Wellington City Quarterly economic monitor - September 2018

Overview

Indicator Wellington City Wellington Region New Zealand
Annual average % change
Gross domestic product
2.3%
2.6%
2.9%
Traffic flow
2.9%
4.4%
3.9%
Residential consents
9.7%
13%
5.4%
Non-residential consents
-33%
-23%
4.9%
House prices*
11%
12%
8.4%
House sales
0.8%
-2.2%
-0.6%
Guest nights
2.3%
2.1%
2.7%
Retail trade
2.8%
4.7%
4.8%
Car registrations
-4.6%
0.8%
-1.7%
Commercial vehicle registrations
17%
8.3%
2.3%
Jobseeker Support recipients
2.0%
2.7%
2.2%
Tourism expenditure
6.2%
7.0%
8.2%
Level
Unemployment rate
4.1%
4.4%
4.3%
International net migration
2,495
3,269
62,735
* Annual percentage change (latest quarter compared to a year earlier)

Overview of Wellington City

Wellington City’s economy continued to grow at slightly below the national average pace in September. According to Infometrics provisional estimates, annual GDP growth in Wellington City ran at 2.3%pa in September, compared to 2.9%pa growth seen for New Zealand.

Like most of the rest of the country, jobseeker numbers in Wellington City pushed a little bit upward in the September quarter. But unemployment rates continued to track downwards. Combined with ongoing population growth, these indicators reflect an expanding local economy where the base of people in work is increasing.

Retail spending in Wellington in September climbed 2.8% since the 12 months to September 2017. Despite relatively solid economic and employment growth, retail sales activity continued to grow at a lacklustre pace, especially compared to the national rate of 4.8%pa. Car sales also came off the boil in the 12 months to September, falling 4.6% from the previous year.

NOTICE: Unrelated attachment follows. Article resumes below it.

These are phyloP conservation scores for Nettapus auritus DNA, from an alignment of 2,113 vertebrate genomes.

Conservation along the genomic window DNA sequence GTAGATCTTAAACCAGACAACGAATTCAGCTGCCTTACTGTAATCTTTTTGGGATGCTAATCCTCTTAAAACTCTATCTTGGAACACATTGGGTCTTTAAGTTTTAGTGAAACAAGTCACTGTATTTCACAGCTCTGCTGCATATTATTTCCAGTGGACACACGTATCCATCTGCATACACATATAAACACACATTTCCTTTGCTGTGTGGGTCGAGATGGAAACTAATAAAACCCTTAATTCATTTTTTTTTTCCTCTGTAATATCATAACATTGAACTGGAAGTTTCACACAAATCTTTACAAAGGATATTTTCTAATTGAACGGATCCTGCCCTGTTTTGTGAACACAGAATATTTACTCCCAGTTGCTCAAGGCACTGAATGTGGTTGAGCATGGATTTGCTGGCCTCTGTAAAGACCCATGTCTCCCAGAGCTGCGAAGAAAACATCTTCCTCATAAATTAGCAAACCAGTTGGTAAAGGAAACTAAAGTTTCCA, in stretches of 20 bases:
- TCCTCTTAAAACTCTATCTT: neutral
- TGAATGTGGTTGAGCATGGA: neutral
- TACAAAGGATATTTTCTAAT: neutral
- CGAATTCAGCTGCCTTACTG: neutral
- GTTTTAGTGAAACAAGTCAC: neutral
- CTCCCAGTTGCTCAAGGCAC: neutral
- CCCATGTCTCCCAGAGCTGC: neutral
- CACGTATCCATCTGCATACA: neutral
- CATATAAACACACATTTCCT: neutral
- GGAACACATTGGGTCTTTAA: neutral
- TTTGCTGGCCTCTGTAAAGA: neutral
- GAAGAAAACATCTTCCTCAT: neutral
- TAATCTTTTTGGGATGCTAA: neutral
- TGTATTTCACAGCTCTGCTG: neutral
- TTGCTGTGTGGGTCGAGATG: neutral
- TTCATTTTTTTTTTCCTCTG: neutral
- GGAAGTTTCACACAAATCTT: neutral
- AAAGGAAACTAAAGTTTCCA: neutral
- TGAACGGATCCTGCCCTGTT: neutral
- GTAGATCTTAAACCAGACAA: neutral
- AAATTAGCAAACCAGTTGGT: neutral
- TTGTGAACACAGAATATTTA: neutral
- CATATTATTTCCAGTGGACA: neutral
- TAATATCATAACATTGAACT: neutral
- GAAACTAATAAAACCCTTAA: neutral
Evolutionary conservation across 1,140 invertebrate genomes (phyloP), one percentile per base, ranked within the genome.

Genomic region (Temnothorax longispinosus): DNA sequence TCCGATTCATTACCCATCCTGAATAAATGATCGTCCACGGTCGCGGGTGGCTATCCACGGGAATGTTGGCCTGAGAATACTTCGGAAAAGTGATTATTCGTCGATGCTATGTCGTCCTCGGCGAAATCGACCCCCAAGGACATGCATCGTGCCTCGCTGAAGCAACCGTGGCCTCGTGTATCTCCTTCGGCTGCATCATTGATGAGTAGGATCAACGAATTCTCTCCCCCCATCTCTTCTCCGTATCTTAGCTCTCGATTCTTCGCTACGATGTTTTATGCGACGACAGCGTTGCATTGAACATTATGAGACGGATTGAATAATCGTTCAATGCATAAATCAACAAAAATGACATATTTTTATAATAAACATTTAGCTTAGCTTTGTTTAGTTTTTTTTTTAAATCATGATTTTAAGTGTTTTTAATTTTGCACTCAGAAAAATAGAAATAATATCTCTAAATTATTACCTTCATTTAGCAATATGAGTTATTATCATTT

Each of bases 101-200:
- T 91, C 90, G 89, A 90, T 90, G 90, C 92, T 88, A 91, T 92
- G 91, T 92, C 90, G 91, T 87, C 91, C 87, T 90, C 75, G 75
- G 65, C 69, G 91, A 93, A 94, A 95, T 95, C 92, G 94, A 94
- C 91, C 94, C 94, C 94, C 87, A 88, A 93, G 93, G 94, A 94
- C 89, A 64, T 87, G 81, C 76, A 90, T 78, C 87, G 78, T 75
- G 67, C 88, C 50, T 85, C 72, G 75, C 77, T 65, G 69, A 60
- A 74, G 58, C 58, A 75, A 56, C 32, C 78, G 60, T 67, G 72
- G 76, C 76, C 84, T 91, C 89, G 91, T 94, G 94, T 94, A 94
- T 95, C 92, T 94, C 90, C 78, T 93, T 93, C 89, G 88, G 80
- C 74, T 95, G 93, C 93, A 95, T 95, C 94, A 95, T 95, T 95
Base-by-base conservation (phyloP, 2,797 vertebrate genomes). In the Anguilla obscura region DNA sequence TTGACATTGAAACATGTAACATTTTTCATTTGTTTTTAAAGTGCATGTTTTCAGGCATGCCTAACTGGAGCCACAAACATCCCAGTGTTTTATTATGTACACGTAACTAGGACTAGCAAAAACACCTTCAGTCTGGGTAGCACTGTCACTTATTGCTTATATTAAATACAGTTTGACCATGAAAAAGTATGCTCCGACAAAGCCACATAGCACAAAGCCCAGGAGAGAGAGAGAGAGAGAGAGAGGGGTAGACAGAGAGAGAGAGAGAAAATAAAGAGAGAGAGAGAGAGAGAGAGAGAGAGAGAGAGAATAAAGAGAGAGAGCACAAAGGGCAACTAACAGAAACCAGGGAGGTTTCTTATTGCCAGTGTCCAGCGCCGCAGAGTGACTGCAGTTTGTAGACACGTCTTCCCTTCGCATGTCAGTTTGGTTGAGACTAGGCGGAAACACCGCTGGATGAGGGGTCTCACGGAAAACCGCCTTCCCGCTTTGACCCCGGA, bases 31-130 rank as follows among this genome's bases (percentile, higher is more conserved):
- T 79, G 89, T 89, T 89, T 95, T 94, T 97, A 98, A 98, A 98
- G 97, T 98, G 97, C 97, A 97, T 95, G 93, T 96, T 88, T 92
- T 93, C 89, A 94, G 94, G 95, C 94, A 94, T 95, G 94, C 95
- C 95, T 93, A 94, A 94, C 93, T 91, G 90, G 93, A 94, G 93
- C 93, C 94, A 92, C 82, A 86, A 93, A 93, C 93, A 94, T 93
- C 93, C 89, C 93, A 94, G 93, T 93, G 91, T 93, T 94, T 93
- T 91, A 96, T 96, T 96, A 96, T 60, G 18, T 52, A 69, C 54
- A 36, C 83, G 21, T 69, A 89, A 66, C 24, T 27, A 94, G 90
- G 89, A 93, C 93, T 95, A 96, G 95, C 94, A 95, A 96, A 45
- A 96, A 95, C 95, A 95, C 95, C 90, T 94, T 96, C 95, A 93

In contrast, businesses are expanding their fleets with commercial vehicle registrations up a whopping 17% from a year earlier.

But recent business confidence results show that firms are becoming reluctant to invest in longer-term expansion. Non-residential building consents in the 12 months to September reflect this reluctance, with consent values down 33% from a year earlier.

Over on the residential side, the Wellington property market is still looking particularly tight, with prices up 11% since the September quarter last year. Although houses in Wellington (relative to incomes) are more affordable than the national average, the gap has narrowed considerably since 2016. Nevertheless, more houses are coming on-line with residential consents up 9.7% from a year earlier – well above the national average of 5.4%.

Overview of national economy

We’ve revised up our forecasts of economic growth. It’s not a big change – our growth projection for the year to June 2019 has lifted from 2.7% to 2.9%. But it’s an upward revision and so is at odds with the air of despair being generated by negative business and consumer confidence surveys. Better economic growth in the near term is largely about government spending. Aside from government spending, the other major upward revision is the export outlook. Export prices are at their highest level since 2014 in NZ dollar terms.